Wake Forest has hired Bowling Green’s Dave Clawson to become the Demon Deacon’s next football coach.
In formally announcing the move, athletic director Ron Wellman on Tuesday said in a release that Clawson is ”a proven winner” who ”has developed a national reputation as a builder of programs.”
Clawson will be introduced during a news conference later Tuesday in Winston-Salem, N.C.
He led Bowling Green (10-3) to an upset of previously unbeaten and then-No. 16 Northern Illinois in the Mid-American Conference championship game last week.
He will not coach the Falcons against Pittsburgh in the Little Caesars Pizza Bowl. Bowling Green elevated special teams coordinator and tight ends coach Adam Scheier to interim head coach.
His hiring caps Wake Forest’s weeklong search to find Jim Grobe’s successor. He resigned Dec. 2 after a 13-year stay that included five bowl games, but ended with five straight losing seasons.
While saying he didn’t want to limit the scope of his search, Wellman said his preference was to find a proven winner who had experience at a private school.
Clawson certainly fits the mold.
”Dave has rebuilt every program that he has coached and has led each institution to a conference championship,” Wellman said. ”He has developed a national reputation as a builder of programs. Dave’s expectations for our program and players are extremely high.”
Clawson faces a tough job at Wake Forest, which shares the Atlantic Division with No. 1 Florida State, which is headed to the BCS title game, plus No. 12 Clemson and starting next year, No. 18 Louisville, which replaces Big Ten-bound Maryland.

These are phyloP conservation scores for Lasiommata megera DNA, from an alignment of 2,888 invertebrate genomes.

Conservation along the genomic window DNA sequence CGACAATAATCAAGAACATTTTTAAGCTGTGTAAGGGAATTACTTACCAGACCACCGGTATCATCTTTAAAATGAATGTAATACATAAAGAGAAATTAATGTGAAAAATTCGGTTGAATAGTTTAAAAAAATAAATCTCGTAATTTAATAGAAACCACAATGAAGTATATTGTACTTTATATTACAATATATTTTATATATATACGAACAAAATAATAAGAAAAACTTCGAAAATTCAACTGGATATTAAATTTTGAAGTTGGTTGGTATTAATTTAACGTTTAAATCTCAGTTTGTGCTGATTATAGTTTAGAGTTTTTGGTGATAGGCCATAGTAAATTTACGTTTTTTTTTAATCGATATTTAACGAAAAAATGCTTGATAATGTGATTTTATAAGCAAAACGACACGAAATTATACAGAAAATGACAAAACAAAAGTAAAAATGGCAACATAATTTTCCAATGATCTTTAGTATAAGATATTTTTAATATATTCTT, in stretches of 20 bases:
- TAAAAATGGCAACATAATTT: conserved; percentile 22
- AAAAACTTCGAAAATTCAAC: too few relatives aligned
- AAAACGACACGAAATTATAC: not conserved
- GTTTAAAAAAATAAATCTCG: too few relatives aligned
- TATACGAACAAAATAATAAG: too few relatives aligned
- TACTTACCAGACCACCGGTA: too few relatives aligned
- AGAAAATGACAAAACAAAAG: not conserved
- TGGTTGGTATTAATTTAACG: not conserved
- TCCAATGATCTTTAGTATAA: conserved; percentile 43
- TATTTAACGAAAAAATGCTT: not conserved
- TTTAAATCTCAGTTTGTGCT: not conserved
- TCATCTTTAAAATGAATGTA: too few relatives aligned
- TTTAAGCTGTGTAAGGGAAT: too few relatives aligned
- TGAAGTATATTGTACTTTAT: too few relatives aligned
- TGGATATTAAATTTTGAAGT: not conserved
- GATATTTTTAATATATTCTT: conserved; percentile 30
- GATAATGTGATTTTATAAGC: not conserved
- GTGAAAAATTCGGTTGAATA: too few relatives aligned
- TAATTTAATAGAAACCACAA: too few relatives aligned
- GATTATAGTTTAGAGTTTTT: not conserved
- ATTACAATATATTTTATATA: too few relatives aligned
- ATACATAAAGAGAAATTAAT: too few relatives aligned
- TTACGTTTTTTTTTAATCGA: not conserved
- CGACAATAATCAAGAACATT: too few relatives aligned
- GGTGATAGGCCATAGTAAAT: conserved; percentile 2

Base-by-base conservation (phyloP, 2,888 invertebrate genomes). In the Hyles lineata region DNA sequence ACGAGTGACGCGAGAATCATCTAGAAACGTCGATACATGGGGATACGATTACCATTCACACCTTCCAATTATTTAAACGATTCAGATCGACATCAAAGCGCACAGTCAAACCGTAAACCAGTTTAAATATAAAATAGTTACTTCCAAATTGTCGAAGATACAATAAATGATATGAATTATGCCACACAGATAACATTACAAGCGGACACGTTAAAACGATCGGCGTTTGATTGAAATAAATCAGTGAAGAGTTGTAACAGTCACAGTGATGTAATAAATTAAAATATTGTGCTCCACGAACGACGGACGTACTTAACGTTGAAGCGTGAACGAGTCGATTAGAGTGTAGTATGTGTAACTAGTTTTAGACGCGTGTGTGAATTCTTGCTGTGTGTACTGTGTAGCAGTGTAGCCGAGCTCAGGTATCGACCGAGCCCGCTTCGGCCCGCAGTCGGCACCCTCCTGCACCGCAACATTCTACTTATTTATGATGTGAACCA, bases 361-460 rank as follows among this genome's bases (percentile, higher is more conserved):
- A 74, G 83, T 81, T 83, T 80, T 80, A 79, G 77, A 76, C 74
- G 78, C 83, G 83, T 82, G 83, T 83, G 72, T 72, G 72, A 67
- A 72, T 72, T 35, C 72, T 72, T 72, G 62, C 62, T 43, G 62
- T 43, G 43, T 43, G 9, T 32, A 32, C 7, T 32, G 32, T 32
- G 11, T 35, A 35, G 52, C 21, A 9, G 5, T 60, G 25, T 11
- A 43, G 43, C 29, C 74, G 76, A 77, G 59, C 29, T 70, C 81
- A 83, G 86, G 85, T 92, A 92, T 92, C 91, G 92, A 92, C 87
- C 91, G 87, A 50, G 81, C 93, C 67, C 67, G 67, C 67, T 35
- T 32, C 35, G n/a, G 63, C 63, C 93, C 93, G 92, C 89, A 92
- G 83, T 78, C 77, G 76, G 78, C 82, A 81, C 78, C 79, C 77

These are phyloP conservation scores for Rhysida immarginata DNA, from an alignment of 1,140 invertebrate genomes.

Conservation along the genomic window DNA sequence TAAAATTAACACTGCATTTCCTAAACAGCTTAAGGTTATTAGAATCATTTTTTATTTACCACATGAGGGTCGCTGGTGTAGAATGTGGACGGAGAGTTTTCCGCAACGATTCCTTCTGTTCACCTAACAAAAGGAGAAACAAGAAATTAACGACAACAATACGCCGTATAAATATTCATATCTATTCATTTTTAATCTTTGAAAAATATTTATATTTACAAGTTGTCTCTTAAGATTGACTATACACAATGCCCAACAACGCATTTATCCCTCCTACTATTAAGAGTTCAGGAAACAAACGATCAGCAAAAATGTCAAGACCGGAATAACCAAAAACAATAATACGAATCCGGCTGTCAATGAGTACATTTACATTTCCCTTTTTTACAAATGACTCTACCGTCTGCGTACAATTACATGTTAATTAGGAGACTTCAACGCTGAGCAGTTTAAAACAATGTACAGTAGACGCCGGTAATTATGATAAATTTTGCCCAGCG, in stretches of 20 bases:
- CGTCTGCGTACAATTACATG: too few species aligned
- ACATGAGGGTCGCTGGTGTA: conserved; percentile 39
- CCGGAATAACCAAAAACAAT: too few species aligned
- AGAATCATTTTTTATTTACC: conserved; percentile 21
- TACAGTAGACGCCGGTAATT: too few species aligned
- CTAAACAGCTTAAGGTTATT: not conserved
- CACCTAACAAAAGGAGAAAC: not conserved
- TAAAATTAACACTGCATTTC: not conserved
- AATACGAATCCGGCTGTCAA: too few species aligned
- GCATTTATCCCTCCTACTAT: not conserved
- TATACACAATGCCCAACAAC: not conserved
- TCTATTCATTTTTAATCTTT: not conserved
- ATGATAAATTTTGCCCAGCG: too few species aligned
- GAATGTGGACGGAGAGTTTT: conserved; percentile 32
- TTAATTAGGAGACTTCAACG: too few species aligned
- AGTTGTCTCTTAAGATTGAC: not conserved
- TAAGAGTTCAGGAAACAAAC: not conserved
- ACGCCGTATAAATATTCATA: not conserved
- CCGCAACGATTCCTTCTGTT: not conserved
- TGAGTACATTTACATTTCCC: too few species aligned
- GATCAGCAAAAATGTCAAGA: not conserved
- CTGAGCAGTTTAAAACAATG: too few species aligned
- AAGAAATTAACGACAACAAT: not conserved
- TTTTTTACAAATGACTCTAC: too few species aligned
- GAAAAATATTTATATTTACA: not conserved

Making the rebuild even more of a challenge: Most of the Demon Deacons’ key players this season – including quarterback Tanner Price, receiver Michael Campanaro and nose tackle Nikita Whitlock – were seniors.
Wake Forest spent the past week looking for a replacement for the 61-year-old Grobe, who stepped down after tying the program record with 77 wins and five years after guiding the small, private school to the best three-season run in school history. It included its first ACC title since 1970 and an Orange Bowl berth in 2006.
Things got tougher for the Demon Deacons lately. They were 4-8 this year and lost five straight to end the season.
Clawson raised his profile last Friday night when his Falcons routed Northern Illinois 47-27 for the MAC title. The win earned Bowling Green its third postseason appearance in his five years there, and his record with the Falcons was 32-31.
Before coming to Bowling Green, he spent the 2008 season as Tennessee’s offensive coordinator – replacing David Cutcliffe when he was hired by Duke.
And before that, Clawson rebuilt the FCS programs at Fordham and Richmond. He was chosen as the national coach of the year in what was then called Division I-AA at each of those schools.